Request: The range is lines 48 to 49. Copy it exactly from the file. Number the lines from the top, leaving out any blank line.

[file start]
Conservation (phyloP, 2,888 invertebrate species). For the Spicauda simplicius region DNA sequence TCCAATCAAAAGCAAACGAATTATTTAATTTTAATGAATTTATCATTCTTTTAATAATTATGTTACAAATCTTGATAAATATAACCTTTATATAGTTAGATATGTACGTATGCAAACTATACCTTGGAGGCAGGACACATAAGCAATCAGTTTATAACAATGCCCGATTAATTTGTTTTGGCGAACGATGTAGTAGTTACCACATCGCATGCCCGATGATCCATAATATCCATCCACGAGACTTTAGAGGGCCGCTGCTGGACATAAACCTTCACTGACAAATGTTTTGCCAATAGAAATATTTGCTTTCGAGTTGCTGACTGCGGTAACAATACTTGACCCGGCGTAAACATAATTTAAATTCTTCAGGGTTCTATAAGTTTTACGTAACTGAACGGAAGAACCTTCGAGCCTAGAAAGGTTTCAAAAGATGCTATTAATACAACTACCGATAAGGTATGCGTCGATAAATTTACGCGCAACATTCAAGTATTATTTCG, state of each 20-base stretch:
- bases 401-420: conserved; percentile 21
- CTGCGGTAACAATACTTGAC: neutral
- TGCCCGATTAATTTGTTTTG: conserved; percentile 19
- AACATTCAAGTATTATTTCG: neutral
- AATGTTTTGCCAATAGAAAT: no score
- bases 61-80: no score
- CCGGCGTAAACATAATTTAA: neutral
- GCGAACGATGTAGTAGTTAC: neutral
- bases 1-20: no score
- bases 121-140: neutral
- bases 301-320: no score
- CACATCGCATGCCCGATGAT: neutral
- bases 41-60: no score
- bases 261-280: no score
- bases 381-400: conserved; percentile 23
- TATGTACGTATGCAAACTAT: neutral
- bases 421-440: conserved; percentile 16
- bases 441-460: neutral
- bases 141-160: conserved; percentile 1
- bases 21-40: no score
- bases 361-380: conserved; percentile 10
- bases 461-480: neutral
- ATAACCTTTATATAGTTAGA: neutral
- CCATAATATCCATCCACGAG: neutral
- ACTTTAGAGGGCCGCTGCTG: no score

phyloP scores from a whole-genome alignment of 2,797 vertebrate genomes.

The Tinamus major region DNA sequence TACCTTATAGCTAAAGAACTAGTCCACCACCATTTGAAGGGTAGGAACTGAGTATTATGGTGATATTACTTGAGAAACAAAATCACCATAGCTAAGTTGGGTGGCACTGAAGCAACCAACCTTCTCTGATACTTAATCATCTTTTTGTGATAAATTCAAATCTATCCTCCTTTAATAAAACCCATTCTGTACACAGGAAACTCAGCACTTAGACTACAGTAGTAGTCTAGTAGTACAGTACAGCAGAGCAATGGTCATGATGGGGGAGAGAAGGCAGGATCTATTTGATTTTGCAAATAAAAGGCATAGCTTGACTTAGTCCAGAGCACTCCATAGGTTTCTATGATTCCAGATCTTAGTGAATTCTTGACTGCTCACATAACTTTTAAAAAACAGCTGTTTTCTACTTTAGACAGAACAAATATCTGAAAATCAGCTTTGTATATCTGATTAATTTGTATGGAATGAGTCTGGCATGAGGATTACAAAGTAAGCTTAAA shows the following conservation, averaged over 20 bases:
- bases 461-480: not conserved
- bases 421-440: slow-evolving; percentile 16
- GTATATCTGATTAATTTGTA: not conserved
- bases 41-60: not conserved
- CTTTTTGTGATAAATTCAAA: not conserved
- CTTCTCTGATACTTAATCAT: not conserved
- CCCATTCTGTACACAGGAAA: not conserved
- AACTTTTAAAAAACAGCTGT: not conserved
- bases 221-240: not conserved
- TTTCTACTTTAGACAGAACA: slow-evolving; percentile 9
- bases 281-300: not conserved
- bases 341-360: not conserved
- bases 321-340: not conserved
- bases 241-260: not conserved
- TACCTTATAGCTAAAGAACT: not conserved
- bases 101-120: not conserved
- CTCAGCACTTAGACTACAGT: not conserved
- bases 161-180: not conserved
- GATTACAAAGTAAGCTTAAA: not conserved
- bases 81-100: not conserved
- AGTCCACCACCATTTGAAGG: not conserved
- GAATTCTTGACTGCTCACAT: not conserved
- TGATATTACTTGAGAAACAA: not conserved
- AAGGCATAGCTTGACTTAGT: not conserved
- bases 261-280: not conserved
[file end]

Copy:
- bases 81-100: not conserved
- AGTCCACCACCATTTGAAGG: not conserved